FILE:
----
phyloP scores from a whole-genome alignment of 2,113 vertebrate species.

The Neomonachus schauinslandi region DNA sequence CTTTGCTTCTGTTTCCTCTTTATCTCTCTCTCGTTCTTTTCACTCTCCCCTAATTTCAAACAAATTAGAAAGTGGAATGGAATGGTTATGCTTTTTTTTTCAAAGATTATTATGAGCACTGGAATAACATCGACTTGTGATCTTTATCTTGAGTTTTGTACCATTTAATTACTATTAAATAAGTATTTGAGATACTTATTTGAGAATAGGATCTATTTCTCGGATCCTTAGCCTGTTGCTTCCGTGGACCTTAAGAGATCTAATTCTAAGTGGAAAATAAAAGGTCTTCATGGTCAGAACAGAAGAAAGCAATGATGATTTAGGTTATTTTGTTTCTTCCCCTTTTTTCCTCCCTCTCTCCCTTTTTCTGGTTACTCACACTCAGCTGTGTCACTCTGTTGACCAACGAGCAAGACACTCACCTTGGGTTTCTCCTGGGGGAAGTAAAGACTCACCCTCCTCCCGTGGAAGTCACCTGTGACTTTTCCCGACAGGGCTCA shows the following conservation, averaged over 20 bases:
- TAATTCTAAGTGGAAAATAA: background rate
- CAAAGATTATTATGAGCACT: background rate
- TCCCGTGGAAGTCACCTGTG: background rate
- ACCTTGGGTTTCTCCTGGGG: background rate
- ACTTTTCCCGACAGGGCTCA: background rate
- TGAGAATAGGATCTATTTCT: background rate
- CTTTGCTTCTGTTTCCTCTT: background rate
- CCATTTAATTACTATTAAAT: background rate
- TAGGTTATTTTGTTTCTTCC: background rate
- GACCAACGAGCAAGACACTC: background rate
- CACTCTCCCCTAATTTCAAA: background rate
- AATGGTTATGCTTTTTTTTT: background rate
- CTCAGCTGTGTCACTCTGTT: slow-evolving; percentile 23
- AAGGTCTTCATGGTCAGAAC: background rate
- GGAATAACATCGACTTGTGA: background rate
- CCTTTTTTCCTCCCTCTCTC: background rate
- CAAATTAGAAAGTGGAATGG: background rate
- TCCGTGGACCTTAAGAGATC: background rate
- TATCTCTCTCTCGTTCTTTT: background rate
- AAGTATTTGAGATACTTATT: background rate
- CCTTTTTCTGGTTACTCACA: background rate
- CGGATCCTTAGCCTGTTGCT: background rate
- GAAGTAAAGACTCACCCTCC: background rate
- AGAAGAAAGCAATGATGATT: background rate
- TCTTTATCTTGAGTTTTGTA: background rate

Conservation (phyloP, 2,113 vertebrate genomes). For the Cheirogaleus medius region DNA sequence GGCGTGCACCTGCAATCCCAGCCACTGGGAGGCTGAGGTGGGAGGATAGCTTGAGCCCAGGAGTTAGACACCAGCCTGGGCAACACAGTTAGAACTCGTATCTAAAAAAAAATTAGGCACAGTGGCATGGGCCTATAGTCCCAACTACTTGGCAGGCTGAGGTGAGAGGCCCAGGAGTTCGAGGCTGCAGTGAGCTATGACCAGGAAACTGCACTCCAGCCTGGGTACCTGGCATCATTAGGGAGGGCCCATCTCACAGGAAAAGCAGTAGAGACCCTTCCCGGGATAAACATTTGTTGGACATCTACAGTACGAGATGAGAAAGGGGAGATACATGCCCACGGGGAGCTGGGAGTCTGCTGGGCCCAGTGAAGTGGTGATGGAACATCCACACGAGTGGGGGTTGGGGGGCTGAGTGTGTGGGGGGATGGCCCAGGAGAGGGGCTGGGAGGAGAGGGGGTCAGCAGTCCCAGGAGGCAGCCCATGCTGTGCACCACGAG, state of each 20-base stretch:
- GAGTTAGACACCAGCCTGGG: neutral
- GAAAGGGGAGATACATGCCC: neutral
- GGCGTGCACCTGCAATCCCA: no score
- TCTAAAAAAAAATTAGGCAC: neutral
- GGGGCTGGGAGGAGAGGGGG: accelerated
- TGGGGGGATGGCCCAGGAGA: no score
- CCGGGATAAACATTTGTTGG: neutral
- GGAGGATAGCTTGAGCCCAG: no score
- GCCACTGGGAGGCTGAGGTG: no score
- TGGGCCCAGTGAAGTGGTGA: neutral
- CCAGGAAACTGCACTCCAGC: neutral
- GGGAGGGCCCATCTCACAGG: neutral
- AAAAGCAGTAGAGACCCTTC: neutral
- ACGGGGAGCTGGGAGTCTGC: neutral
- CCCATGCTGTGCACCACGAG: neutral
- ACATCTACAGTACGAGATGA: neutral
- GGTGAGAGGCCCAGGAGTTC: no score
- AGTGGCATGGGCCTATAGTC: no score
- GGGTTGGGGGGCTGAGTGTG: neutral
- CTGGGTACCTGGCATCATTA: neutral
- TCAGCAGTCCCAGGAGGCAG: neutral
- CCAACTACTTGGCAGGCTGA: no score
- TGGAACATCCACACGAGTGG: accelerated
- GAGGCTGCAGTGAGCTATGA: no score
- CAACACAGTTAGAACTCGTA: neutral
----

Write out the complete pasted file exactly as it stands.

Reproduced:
phyloP scores from a whole-genome alignment of 2,113 vertebrate species.

The Neomonachus schauinslandi region DNA sequence CTTTGCTTCTGTTTCCTCTTTATCTCTCTCTCGTTCTTTTCACTCTCCCCTAATTTCAAACAAATTAGAAAGTGGAATGGAATGGTTATGCTTTTTTTTTCAAAGATTATTATGAGCACTGGAATAACATCGACTTGTGATCTTTATCTTGAGTTTTGTACCATTTAATTACTATTAAATAAGTATTTGAGATACTTATTTGAGAATAGGATCTATTTCTCGGATCCTTAGCCTGTTGCTTCCGTGGACCTTAAGAGATCTAATTCTAAGTGGAAAATAAAAGGTCTTCATGGTCAGAACAGAAGAAAGCAATGATGATTTAGGTTATTTTGTTTCTTCCCCTTTTTTCCTCCCTCTCTCCCTTTTTCTGGTTACTCACACTCAGCTGTGTCACTCTGTTGACCAACGAGCAAGACACTCACCTTGGGTTTCTCCTGGGGGAAGTAAAGACTCACCCTCCTCCCGTGGAAGTCACCTGTGACTTTTCCCGACAGGGCTCA shows the following conservation, averaged over 20 bases:
- TAATTCTAAGTGGAAAATAA: background rate
- CAAAGATTATTATGAGCACT: background rate
- TCCCGTGGAAGTCACCTGTG: background rate
- ACCTTGGGTTTCTCCTGGGG: background rate
- ACTTTTCCCGACAGGGCTCA: background rate
- TGAGAATAGGATCTATTTCT: background rate
- CTTTGCTTCTGTTTCCTCTT: background rate
- CCATTTAATTACTATTAAAT: background rate
- TAGGTTATTTTGTTTCTTCC: background rate
- GACCAACGAGCAAGACACTC: background rate
- CACTCTCCCCTAATTTCAAA: background rate
- AATGGTTATGCTTTTTTTTT: background rate
- CTCAGCTGTGTCACTCTGTT: slow-evolving; percentile 23
- AAGGTCTTCATGGTCAGAAC: background rate
- GGAATAACATCGACTTGTGA: background rate
- CCTTTTTTCCTCCCTCTCTC: background rate
- CAAATTAGAAAGTGGAATGG: background rate
- TCCGTGGACCTTAAGAGATC: background rate
- TATCTCTCTCTCGTTCTTTT: background rate
- AAGTATTTGAGATACTTATT: background rate
- CCTTTTTCTGGTTACTCACA: background rate
- CGGATCCTTAGCCTGTTGCT: background rate
- GAAGTAAAGACTCACCCTCC: background rate
- AGAAGAAAGCAATGATGATT: background rate
- TCTTTATCTTGAGTTTTGTA: background rate

Conservation (phyloP, 2,113 vertebrate genomes). For the Cheirogaleus medius region DNA sequence GGCGTGCACCTGCAATCCCAGCCACTGGGAGGCTGAGGTGGGAGGATAGCTTGAGCCCAGGAGTTAGACACCAGCCTGGGCAACACAGTTAGAACTCGTATCTAAAAAAAAATTAGGCACAGTGGCATGGGCCTATAGTCCCAACTACTTGGCAGGCTGAGGTGAGAGGCCCAGGAGTTCGAGGCTGCAGTGAGCTATGACCAGGAAACTGCACTCCAGCCTGGGTACCTGGCATCATTAGGGAGGGCCCATCTCACAGGAAAAGCAGTAGAGACCCTTCCCGGGATAAACATTTGTTGGACATCTACAGTACGAGATGAGAAAGGGGAGATACATGCCCACGGGGAGCTGGGAGTCTGCTGGGCCCAGTGAAGTGGTGATGGAACATCCACACGAGTGGGGGTTGGGGGGCTGAGTGTGTGGGGGGATGGCCCAGGAGAGGGGCTGGGAGGAGAGGGGGTCAGCAGTCCCAGGAGGCAGCCCATGCTGTGCACCACGAG, state of each 20-base stretch:
- GAGTTAGACACCAGCCTGGG: neutral
- GAAAGGGGAGATACATGCCC: neutral
- GGCGTGCACCTGCAATCCCA: no score
- TCTAAAAAAAAATTAGGCAC: neutral
- GGGGCTGGGAGGAGAGGGGG: accelerated
- TGGGGGGATGGCCCAGGAGA: no score
- CCGGGATAAACATTTGTTGG: neutral
- GGAGGATAGCTTGAGCCCAG: no score
- GCCACTGGGAGGCTGAGGTG: no score
- TGGGCCCAGTGAAGTGGTGA: neutral
- CCAGGAAACTGCACTCCAGC: neutral
- GGGAGGGCCCATCTCACAGG: neutral
- AAAAGCAGTAGAGACCCTTC: neutral
- ACGGGGAGCTGGGAGTCTGC: neutral
- CCCATGCTGTGCACCACGAG: neutral
- ACATCTACAGTACGAGATGA: neutral
- GGTGAGAGGCCCAGGAGTTC: no score
- AGTGGCATGGGCCTATAGTC: no score
- GGGTTGGGGGGCTGAGTGTG: neutral
- CTGGGTACCTGGCATCATTA: neutral
- TCAGCAGTCCCAGGAGGCAG: neutral
- CCAACTACTTGGCAGGCTGA: no score
- TGGAACATCCACACGAGTGG: accelerated
- GAGGCTGCAGTGAGCTATGA: no score
- CAACACAGTTAGAACTCGTA: neutral